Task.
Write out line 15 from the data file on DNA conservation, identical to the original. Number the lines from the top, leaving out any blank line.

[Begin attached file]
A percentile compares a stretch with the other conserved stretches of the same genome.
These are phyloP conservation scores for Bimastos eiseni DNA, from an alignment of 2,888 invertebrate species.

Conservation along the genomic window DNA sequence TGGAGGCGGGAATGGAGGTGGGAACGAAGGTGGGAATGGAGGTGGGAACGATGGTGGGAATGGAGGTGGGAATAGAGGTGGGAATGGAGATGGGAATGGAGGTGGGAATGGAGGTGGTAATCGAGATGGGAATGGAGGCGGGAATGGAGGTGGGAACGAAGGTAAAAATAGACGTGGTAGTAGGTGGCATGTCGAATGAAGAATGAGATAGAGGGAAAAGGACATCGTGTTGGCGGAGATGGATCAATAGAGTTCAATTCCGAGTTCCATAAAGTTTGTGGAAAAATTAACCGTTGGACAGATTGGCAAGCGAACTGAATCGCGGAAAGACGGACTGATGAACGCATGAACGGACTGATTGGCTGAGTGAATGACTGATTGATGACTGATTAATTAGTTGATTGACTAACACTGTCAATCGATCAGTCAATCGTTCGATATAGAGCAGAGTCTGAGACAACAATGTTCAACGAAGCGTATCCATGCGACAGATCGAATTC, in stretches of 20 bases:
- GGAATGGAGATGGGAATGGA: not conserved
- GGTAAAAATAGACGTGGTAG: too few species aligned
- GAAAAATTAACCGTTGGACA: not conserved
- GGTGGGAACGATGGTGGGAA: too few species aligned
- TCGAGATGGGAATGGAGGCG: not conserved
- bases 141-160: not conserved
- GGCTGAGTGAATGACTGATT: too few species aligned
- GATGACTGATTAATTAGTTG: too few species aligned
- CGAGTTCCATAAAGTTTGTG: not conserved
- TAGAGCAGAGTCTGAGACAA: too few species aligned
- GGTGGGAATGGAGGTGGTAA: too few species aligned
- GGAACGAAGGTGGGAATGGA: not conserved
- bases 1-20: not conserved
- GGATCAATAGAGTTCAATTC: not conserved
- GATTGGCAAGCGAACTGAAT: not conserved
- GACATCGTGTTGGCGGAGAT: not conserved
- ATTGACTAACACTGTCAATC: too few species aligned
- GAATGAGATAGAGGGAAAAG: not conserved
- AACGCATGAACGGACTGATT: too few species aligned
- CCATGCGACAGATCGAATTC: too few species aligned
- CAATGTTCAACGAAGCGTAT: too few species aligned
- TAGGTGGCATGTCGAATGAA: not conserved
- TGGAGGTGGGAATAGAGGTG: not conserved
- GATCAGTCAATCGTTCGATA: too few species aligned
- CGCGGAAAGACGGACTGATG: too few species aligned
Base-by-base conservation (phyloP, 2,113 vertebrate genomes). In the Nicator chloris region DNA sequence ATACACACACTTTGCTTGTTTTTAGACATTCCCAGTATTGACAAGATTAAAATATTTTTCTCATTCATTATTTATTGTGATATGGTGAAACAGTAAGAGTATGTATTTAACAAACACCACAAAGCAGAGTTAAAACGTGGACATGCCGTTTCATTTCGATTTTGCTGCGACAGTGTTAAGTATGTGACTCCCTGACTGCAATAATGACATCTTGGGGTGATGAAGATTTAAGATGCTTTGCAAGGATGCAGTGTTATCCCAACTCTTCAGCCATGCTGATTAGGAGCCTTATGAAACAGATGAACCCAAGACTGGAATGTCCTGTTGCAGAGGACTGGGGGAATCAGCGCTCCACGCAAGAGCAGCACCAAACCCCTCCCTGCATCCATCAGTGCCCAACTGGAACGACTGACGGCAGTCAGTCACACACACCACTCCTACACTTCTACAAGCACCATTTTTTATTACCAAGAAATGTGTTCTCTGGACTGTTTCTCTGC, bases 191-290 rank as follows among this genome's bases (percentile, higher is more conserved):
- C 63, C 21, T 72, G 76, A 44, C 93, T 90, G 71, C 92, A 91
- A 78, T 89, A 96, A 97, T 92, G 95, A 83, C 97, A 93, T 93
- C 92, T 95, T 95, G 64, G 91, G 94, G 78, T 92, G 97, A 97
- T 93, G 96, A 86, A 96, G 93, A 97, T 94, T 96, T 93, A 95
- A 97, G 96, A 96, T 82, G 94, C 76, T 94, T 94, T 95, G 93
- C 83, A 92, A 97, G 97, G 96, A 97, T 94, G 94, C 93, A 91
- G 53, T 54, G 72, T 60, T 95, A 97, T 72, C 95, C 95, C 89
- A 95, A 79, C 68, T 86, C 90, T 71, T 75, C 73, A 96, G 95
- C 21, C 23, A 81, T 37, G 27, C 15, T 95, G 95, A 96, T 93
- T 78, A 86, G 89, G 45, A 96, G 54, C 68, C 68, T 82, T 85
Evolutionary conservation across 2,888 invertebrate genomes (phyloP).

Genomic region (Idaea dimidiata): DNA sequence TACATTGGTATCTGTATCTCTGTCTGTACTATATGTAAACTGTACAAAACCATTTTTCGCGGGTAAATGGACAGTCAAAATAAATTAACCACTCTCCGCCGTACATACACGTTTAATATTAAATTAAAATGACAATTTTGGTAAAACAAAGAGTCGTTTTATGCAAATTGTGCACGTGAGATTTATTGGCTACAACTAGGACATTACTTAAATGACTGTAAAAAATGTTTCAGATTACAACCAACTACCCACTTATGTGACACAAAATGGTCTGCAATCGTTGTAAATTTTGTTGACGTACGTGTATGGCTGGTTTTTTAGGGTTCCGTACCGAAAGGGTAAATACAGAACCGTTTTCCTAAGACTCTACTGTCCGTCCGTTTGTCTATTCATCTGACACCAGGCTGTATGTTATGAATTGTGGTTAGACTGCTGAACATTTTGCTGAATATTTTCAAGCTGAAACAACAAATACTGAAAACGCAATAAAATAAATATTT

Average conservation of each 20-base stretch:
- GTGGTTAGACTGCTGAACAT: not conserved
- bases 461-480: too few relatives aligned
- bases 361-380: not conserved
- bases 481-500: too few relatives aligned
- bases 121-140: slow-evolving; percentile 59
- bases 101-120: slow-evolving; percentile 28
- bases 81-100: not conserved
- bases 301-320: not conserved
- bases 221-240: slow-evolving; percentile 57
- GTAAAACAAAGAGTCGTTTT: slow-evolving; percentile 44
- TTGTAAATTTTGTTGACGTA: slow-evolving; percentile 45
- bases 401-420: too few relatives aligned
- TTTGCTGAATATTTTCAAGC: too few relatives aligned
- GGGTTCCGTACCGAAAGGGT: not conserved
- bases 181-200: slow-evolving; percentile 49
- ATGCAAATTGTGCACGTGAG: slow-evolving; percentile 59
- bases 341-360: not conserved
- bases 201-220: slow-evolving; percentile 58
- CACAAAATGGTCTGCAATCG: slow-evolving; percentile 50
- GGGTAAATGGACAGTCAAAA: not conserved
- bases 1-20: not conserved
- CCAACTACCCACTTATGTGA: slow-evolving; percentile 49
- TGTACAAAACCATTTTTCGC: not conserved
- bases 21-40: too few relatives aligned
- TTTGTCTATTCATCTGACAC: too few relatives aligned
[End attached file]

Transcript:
- GGAACGAAGGTGGGAATGGA: not conserved